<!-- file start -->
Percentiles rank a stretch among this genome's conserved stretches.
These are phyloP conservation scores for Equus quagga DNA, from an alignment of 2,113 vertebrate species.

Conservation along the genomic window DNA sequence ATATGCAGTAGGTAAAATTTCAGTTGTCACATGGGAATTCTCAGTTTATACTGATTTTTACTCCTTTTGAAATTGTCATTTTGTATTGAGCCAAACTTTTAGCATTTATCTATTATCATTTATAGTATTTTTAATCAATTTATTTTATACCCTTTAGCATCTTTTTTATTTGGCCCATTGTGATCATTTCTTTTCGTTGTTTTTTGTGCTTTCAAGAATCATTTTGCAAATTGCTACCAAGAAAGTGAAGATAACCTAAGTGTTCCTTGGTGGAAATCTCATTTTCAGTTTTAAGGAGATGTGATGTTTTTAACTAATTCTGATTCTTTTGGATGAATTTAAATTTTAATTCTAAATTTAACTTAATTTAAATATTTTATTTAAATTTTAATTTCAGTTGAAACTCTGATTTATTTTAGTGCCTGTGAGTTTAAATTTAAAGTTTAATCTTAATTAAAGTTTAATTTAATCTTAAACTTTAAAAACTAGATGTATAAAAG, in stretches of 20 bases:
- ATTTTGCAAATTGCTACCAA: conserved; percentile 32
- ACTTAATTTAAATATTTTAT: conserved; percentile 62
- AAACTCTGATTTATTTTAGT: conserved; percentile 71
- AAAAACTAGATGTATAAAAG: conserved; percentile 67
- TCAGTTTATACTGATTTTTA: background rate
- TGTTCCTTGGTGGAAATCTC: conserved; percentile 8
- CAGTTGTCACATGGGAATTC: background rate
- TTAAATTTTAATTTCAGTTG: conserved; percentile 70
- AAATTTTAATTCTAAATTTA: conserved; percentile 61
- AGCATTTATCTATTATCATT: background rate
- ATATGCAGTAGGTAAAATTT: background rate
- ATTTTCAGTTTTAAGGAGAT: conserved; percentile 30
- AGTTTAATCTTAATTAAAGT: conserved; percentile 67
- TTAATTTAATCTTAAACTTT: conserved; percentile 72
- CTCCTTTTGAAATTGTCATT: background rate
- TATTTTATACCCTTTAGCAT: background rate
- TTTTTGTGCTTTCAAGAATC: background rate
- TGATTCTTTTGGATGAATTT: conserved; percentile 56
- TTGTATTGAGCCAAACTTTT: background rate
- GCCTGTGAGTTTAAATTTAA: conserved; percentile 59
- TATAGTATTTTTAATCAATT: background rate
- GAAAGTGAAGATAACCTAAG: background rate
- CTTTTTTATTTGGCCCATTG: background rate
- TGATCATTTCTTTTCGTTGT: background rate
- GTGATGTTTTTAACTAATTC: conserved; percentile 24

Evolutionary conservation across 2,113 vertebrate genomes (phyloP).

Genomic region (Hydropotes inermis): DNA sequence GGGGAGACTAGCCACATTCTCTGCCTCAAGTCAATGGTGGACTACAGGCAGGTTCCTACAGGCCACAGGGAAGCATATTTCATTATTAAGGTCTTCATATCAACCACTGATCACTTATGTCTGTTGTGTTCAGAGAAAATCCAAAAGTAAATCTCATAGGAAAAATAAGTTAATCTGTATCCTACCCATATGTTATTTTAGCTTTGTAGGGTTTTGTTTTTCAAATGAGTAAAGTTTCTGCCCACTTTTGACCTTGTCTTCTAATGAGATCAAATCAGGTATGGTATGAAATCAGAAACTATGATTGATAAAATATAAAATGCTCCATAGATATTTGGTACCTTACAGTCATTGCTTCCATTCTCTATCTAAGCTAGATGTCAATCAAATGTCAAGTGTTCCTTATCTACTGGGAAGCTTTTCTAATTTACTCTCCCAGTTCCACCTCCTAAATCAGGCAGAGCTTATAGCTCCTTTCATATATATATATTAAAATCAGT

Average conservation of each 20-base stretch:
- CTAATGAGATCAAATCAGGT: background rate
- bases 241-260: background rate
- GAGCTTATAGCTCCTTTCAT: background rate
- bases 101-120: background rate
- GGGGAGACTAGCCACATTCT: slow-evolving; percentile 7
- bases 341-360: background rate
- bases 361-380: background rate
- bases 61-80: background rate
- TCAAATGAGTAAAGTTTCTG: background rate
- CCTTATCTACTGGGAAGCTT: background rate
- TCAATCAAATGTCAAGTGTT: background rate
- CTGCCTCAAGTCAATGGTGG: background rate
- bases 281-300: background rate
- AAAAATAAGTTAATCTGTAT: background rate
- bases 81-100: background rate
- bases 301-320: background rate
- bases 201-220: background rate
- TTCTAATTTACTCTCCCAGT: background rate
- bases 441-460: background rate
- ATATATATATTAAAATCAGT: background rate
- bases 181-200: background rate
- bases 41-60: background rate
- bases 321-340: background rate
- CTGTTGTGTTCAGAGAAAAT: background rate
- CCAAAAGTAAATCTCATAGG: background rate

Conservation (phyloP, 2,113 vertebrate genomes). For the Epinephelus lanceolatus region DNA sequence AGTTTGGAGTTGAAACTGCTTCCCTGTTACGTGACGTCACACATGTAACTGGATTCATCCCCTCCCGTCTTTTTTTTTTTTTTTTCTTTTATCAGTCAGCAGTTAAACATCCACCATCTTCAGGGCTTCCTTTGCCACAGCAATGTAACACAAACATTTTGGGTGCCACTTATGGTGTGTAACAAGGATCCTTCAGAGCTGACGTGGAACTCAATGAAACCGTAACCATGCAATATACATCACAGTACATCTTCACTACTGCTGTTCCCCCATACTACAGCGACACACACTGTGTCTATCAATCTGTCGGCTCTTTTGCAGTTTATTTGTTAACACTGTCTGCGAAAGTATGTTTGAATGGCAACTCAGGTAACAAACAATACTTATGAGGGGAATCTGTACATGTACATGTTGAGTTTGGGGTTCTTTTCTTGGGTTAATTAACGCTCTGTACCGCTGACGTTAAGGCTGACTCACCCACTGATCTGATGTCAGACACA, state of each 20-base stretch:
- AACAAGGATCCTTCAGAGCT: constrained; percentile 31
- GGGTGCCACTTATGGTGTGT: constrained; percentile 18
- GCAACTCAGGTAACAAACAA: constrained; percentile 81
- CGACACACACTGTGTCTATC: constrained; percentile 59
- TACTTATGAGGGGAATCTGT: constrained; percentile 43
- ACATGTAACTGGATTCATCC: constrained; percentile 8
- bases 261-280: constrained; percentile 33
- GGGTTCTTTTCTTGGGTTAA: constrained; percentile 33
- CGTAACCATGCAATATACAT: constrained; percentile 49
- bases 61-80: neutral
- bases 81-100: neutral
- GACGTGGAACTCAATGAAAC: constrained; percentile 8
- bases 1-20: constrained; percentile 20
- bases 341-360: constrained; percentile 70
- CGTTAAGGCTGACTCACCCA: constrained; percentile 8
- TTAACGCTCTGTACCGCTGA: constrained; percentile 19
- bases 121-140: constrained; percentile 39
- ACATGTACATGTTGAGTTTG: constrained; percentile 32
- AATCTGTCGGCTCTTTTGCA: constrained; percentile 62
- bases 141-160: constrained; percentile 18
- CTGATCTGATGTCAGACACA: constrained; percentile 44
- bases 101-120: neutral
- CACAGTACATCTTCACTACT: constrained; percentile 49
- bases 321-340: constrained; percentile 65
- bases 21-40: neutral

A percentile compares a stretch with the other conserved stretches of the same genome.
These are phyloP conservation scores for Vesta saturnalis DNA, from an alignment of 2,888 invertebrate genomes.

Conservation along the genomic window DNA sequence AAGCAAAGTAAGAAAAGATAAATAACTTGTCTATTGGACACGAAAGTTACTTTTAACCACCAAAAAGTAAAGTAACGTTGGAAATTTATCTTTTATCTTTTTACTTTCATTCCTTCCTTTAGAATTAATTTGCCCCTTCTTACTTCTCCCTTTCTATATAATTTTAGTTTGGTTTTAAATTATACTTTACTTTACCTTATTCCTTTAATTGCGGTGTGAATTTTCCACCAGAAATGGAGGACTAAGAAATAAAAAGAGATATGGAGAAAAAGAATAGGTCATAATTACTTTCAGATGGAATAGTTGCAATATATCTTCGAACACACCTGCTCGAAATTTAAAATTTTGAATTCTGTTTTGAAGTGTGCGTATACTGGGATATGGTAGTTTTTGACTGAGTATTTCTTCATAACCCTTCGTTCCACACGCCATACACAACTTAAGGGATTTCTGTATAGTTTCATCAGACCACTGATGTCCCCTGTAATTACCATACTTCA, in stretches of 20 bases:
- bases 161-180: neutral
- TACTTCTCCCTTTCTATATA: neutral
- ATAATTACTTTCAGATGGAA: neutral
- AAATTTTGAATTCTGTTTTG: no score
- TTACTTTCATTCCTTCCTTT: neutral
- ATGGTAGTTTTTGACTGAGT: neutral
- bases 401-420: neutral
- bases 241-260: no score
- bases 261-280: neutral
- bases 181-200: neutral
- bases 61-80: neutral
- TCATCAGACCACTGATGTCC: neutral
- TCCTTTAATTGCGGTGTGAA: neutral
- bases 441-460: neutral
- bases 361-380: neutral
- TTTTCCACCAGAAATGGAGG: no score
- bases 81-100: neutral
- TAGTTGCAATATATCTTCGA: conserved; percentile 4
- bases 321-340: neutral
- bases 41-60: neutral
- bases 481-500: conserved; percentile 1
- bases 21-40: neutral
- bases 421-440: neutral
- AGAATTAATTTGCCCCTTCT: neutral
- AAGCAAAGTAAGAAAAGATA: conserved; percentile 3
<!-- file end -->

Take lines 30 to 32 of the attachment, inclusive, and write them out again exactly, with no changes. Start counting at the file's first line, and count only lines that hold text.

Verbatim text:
Genomic region (Hydropotes inermis): DNA sequence GGGGAGACTAGCCACATTCTCTGCCTCAAGTCAATGGTGGACTACAGGCAGGTTCCTACAGGCCACAGGGAAGCATATTTCATTATTAAGGTCTTCATATCAACCACTGATCACTTATGTCTGTTGTGTTCAGAGAAAATCCAAAAGTAAATCTCATAGGAAAAATAAGTTAATCTGTATCCTACCCATATGTTATTTTAGCTTTGTAGGGTTTTGTTTTTCAAATGAGTAAAGTTTCTGCCCACTTTTGACCTTGTCTTCTAATGAGATCAAATCAGGTATGGTATGAAATCAGAAACTATGATTGATAAAATATAAAATGCTCCATAGATATTTGGTACCTTACAGTCATTGCTTCCATTCTCTATCTAAGCTAGATGTCAATCAAATGTCAAGTGTTCCTTATCTACTGGGAAGCTTTTCTAATTTACTCTCCCAGTTCCACCTCCTAAATCAGGCAGAGCTTATAGCTCCTTTCATATATATATATTAAAATCAGT

Average conservation of each 20-base stretch:
- CTAATGAGATCAAATCAGGT: background rate